URBAN JUNGLE Many locations in the city seem to have visibly dimmed of late, and poorly-lit areas serve as a magnet for criminals
Why do our railway stations, bus stops and public places meant for the common man appear dark and forbidding at dusk? It has a lot to do with the state of electricity supply, which now frequently dips to 160 volts, and the quality of lighting infrastructure. Many locations in the city seem to have visibly dimmed in recent times, adding to the broken and decrepit appearance of places meant to serve a large number of people — except along roads on which political parties hold night meetings. But more on that later.
Poorly illuminated areas serve as a magnet for criminals. The city police recently claimed to have nabbed a group of robbers in Chetpet, who mugged four people in different incidents at night. A common factor in the incidents was the proximity of the Chetpet bridge, a run-down structure that overlooks the suburban railway station. This bridge has a pair of concrete staircases leading to the station, one of them in disuse and the other, the only access path for most people. The eastern staircase is badly broken. Both sides look like they are right out of a faded Victorian image, with debris and litter all around. Bear in mind that suburban trains operate up to midnight and from 4 a.m., and passengers must go to the station through this scary maze. A little extra lighting right up to the station would help.
If the dark approaches to Chetpet and other suburban railway stations provide miscreants with the best conditions to operate, the MRTS stations have other deadly traps. Last week, one commuter fell into a drain without a cover in the unlit Chintadripet station premises at night, and had to be treated at for a dislocated ankle. The simple truth is that the stations of this “flying train” route lack basic lighting. And the drain has been without a cover for years now, waiting to snare, like a poacher’s trap in the dark.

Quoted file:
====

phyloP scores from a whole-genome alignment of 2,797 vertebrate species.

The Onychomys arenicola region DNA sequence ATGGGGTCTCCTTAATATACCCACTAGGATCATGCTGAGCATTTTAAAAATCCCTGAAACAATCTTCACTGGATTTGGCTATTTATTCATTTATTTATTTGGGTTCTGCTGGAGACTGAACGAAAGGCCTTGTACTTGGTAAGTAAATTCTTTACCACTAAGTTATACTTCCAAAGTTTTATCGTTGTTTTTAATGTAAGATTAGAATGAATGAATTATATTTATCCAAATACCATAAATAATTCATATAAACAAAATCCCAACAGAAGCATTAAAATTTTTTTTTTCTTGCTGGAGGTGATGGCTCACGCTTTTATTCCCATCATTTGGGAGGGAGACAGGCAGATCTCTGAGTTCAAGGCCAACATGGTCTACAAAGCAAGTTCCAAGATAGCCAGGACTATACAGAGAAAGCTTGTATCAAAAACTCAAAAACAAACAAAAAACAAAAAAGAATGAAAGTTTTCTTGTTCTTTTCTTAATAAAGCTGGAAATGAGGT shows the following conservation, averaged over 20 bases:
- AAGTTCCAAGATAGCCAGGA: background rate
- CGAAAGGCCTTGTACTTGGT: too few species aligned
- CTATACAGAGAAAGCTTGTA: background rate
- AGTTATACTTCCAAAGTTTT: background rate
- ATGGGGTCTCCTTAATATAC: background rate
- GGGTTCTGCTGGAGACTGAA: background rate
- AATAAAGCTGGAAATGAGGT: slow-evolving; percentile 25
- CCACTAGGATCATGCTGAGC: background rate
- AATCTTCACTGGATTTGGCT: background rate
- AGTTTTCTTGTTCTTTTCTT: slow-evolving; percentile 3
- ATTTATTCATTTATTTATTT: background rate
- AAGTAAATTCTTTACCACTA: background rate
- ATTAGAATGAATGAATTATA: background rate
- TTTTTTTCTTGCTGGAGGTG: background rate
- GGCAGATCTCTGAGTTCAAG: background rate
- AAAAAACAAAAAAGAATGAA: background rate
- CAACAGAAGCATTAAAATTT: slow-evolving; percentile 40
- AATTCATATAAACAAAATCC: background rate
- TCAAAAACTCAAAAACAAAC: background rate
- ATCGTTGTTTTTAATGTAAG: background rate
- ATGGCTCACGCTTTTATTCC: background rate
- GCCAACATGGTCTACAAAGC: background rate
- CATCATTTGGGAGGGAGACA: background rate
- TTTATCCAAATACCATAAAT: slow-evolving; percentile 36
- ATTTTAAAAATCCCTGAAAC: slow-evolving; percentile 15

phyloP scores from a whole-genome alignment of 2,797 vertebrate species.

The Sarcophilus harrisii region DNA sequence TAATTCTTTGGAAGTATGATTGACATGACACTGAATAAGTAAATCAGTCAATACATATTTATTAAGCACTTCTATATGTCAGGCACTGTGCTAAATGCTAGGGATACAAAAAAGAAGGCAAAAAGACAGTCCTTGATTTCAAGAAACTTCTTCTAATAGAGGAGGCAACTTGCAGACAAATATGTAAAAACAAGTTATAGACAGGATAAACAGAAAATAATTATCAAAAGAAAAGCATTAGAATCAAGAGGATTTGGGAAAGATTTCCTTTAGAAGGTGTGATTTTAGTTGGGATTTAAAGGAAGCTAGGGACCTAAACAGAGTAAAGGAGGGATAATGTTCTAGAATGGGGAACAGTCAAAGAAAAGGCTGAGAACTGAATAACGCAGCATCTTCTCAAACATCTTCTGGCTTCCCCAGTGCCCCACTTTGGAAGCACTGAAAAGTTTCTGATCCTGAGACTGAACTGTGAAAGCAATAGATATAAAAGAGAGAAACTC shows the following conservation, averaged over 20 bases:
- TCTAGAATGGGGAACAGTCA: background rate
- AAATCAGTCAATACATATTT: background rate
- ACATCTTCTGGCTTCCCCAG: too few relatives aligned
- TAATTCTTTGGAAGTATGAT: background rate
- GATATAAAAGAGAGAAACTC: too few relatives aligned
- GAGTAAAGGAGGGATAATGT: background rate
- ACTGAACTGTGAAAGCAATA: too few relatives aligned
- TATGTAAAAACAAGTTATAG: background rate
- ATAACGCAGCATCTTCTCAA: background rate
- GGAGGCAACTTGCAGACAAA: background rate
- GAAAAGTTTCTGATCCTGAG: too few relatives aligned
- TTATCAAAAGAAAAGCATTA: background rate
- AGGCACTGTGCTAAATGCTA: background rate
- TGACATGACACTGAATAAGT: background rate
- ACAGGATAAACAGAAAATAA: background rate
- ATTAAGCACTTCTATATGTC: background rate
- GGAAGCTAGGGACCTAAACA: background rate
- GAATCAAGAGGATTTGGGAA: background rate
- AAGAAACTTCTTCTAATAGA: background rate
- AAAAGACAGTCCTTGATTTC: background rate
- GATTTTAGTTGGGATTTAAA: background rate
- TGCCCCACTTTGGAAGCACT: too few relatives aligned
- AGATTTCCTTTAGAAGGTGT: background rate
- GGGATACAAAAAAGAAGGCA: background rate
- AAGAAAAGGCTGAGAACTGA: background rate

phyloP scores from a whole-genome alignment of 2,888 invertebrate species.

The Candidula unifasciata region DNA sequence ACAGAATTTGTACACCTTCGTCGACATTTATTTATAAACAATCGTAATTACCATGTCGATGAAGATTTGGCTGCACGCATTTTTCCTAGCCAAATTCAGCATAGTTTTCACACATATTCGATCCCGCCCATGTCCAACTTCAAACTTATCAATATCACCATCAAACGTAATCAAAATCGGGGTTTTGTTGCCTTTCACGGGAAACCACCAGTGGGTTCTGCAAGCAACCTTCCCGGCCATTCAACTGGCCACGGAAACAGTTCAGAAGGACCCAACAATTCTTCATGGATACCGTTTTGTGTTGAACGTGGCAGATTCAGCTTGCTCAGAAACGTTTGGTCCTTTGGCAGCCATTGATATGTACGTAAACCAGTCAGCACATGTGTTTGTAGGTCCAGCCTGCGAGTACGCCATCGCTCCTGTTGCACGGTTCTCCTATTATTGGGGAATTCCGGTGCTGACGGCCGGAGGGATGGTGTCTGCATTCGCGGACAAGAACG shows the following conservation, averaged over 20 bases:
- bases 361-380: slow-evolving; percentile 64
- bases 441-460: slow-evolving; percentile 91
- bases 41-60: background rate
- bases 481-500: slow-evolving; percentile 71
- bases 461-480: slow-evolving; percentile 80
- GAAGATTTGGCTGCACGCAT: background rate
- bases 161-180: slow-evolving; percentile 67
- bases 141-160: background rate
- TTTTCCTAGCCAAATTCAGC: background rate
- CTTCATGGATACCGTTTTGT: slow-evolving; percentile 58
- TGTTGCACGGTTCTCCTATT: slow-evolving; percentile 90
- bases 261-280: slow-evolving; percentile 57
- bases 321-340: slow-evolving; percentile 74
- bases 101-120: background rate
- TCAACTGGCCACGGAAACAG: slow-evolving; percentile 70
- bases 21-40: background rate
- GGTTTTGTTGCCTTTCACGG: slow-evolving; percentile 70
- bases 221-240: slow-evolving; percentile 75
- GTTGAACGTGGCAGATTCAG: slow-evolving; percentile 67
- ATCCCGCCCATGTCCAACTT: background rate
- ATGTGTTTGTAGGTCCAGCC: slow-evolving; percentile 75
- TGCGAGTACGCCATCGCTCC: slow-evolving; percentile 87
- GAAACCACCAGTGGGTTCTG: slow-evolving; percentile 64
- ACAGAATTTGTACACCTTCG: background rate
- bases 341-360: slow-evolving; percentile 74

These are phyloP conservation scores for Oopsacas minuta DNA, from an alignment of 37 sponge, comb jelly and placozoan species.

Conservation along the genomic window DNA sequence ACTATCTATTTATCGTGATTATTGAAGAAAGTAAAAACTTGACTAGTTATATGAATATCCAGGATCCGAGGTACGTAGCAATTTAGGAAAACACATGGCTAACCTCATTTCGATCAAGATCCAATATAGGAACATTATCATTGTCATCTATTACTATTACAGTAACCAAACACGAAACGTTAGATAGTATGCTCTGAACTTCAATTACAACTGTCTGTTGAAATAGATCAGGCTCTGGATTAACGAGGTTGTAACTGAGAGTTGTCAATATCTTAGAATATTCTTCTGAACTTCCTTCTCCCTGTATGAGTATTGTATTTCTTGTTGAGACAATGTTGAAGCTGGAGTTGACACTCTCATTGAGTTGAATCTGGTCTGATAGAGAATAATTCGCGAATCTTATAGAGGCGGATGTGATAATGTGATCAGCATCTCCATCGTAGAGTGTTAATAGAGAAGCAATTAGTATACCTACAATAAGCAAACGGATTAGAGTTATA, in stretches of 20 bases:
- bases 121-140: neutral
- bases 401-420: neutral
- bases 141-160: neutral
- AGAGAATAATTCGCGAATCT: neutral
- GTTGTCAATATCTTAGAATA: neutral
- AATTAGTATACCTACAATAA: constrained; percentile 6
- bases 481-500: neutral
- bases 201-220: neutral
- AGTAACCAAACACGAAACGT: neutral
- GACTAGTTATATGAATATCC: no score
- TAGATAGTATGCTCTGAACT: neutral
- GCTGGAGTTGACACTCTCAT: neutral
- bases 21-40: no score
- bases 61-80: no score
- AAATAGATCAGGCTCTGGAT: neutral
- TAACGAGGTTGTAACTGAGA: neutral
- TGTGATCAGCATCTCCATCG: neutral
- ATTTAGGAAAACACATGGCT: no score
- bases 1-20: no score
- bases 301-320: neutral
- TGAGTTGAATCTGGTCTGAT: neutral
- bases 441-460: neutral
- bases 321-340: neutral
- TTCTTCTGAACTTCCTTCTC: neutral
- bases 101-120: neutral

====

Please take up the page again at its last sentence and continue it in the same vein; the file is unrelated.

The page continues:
Not all of Chennai’s non-VIP roads are dark and filthy. On days that a big political party, whether ruling or in opposition, has an evening public meeting, scores of tubelights appear along the streets. Look carefully, and you will notice that each light is connected to a main wire using a pin and a connector wire. The main wire is usually simply plugged into a public electricity junction box. So what you have is an unofficial free power scheme for political meetings. You might call that electricity theft under the law, but the enforcement squads of TANGEDCO invariably don’t notice these small details. We saw that most recently in Kodambakkam on June 28. Although the political party involved tried to deflect attention by adding a generator to power the dais floodlights, the tubelights along the street were plugged into a junction box. Does TANGEDCO not seek penal revenue from these parties, and organisers of religious festivals on the streets for illegally consumed power? Consumers with installed connections pay for it and yet sweat it out during load-shedding. Our 230 volt gadgets do not work these days, because the electricity standard is going the ‘American way,’ dropping towards the 110 volt system. Perhaps with power saved from the free riders, and our civic bureaucracy waking up to the need for good lighting, we should be able to illuminate common spaces better, and make them safer.